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Harvard

Science

Harvard scientists develop a transistor that learns

In a development that may enable a wholly new approach to artificial intelligence, researchers at Harvard University's School of Engineering and Applied Sciences have invented a type of transistor that can learn in ways similar to a neural synapse. Called a synaptic transistor, the new device self-optimizes its properties for the functions it has carried out in the past. Read More

Science

Researchers build an audio speaker out of stretchy transparent gel

Audio speakers are showing up in a variety of unusual forms these days, from the incredibly tiny to the eye-catchingly bizarre, but a research group at Harvard University may have trumped them all with a new one that's as clear as glass. Scientists at the college's Engineering and Applied Sciences branch recently built a flexible speaker out of ionic gel that is almost invisible to the naked eye and can produce high-quality sound ranging across the full audible spectrum. In doing so, they also provided a proof of concept for electronics that can transfer electric signals in a similar manner to the human nervous system. Read More

Health & Wellbeing

One more use for the iPhone – eye exams

Given that iPhones can already be used to perform skin exams, perhaps it shouldn't come as a surprise that they're now able to do eye exams, too. Researchers from Harvard Medical School's Massachusetts Eye and Ear Infirmary have devised a way of using the phones to perform fundus photography, which is the photographing of the retina. While the iPhone just requires an app and a lens to perform the task, a complete fundus camera can cost tens or even hundreds of thousands of dollars. Read More

Digital Cameras

New technique creates 3D images through a single lens

A team at the Harvard School of Engineering and Applied Sciences (SEAS) has come up with a promising new way to create 3D images from a stationary camera or microscope with a single lens. Rather than expensive hardware, the technique uses a mathematical model to generate images with depth and could find use in a wide range of applications, from creating more compelling microscopy imaging to a more immersive experience in movie theaters.Read More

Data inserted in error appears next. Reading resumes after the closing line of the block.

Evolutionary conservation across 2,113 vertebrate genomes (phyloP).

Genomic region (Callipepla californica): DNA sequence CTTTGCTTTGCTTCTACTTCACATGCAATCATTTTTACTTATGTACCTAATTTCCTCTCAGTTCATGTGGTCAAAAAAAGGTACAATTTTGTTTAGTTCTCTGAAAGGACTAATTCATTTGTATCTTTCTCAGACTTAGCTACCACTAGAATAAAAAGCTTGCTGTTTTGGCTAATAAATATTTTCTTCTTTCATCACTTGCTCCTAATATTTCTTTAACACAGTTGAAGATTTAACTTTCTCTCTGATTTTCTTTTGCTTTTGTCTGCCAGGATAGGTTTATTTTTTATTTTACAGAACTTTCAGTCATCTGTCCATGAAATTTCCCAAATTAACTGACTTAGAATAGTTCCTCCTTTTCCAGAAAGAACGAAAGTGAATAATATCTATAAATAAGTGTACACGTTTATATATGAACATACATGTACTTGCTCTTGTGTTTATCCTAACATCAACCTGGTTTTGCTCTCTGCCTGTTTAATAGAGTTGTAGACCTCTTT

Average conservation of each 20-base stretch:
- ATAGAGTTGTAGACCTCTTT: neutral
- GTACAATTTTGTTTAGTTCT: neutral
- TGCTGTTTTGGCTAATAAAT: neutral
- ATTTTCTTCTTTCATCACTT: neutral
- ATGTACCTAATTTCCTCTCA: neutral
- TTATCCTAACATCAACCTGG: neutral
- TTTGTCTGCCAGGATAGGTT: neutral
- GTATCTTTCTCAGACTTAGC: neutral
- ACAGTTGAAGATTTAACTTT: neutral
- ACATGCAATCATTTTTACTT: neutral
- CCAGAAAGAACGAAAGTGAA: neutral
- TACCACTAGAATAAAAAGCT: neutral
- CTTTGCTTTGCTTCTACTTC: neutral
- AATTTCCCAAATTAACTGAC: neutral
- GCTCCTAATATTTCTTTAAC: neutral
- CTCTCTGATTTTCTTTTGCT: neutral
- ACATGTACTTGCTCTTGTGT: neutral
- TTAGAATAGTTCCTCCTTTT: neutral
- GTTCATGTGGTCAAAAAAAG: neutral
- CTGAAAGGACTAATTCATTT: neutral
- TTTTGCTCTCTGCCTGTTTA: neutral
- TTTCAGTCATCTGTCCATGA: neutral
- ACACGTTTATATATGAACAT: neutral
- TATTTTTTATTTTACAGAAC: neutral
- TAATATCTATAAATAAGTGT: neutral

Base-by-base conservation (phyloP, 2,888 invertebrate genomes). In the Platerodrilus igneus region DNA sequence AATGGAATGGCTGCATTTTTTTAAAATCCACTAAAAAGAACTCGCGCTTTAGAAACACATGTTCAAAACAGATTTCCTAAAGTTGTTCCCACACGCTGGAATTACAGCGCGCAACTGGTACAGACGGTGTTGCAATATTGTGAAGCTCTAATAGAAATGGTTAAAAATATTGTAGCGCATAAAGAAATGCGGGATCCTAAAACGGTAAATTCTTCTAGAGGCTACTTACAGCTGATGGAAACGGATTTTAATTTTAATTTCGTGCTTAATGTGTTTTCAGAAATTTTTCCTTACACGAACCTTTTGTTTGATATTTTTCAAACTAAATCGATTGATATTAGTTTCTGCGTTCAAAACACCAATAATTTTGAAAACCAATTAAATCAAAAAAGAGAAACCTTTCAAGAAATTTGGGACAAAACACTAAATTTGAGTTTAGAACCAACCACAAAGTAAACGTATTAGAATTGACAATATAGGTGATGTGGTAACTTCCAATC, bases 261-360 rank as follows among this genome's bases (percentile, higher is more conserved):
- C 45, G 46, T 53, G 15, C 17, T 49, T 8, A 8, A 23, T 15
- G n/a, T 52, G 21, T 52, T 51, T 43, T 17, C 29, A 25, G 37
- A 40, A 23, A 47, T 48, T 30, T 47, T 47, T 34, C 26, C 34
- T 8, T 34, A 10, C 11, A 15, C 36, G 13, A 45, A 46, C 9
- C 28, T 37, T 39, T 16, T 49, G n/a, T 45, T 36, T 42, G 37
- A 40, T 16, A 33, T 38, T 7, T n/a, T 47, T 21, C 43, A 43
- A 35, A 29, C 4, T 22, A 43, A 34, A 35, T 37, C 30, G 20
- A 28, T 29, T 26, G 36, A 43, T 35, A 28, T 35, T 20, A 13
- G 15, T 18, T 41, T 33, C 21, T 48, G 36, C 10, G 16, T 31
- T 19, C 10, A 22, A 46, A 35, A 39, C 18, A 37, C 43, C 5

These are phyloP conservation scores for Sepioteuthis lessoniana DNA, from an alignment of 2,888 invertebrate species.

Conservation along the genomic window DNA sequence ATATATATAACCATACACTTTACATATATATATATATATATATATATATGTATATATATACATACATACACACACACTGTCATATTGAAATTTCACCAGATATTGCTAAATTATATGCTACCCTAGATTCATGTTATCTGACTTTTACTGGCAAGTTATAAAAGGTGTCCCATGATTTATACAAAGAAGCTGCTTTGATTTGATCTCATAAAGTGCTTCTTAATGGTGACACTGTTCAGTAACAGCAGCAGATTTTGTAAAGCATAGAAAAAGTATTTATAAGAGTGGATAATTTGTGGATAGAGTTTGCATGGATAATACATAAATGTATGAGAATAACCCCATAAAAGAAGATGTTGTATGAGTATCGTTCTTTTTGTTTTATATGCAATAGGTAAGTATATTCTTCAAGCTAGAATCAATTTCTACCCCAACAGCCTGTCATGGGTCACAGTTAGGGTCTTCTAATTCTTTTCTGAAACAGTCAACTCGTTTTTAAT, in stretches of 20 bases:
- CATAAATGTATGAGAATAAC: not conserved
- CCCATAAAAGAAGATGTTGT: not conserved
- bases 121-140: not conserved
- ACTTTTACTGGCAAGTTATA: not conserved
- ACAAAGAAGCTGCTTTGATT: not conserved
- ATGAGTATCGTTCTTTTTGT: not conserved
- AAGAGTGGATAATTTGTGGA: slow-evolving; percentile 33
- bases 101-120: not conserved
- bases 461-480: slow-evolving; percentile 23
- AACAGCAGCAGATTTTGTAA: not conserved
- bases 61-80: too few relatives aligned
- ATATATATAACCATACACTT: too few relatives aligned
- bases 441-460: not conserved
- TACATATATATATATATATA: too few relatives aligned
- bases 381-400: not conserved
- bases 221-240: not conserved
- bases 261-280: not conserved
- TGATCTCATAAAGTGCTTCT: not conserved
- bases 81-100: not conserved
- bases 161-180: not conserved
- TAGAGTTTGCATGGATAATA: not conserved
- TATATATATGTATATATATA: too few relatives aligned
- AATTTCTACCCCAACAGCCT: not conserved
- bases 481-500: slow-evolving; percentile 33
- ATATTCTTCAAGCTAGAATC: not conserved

Military Feature

Nukes, kids and the Cold War: In conversation with the creator of Nukemap3D

Feeling cheerful? Why not remedy that by going online and seeing what would happen if someone dropped an H-bomb on your hometown? The browser-based Nukemap3D uses a Google Earth plug in to produce a 3D graphic of the effects of a nuclear weapon on your city of choice. All you have to do is pick your target, select your favorite thermonuclear device, and you can see an animated mushroom cloud rising over ground zero. Gizmag caught up with the creator, Dr. Alex Wellerstein, to talk about Nukemap3D.Read More

Science

Know when to fold 'em: Advances in self-assembly techniques

Sure, flat-pack furniture is inexpensive and easy to transport, but when you open the box the first question almost everyone asks is, “Wouldn't it be great if it would assemble itself?” You could get a robot to help, but engineers at the Harvard Microrobotics Laboratory are working on ways to get objects to assemble themselves ... and they might give 3D printing a run for its money at the same time.Read More

Science

Soft exosuit offers an alternative to rigid exoskeletons

Powered exoskeletons show great promise both for augmenting the abilities of able-bodied users, and for rehabilitating the disabled. That said, they also tend to be hard-bodied contraptions that don’t look particularly comfortable (or light) to wear. Researchers at Harvard University’s Wyss Institute recently demonstrated what they hope will be a more user-friendly alternative – a “soft exosuit.” Read More
3D Printing

Scientists create lithium-ion batteries the size of a grain of sand

While we’re currently witnessing the rise of tiny electronic devices such as biosensors, many of those devices do have one limiting factor – they still require not-so-tiny batteries, which ends up somewhat defeating the whole miniaturization process. Although some devices can get their power from external sources, scientists from Harvard University and the University of Illinois at Urbana-Champaign have come up with an alternative ... functional 3D-printed lithium-ion batteries no larger than a grain of sand. Read More

Robotics

Harvard's insect-sized HAMR robots bug out

Though there's much work to be done before miniature robots move exactly like insects, Harvard Microrobotics Lab is making strides with its latest prototypes. It recently demonstrated the Harvard Ambulatory MicroRobot (HAMR), a 4.4 cm quadruped that scurries around at up to 8.4 body lengths per second.Read More

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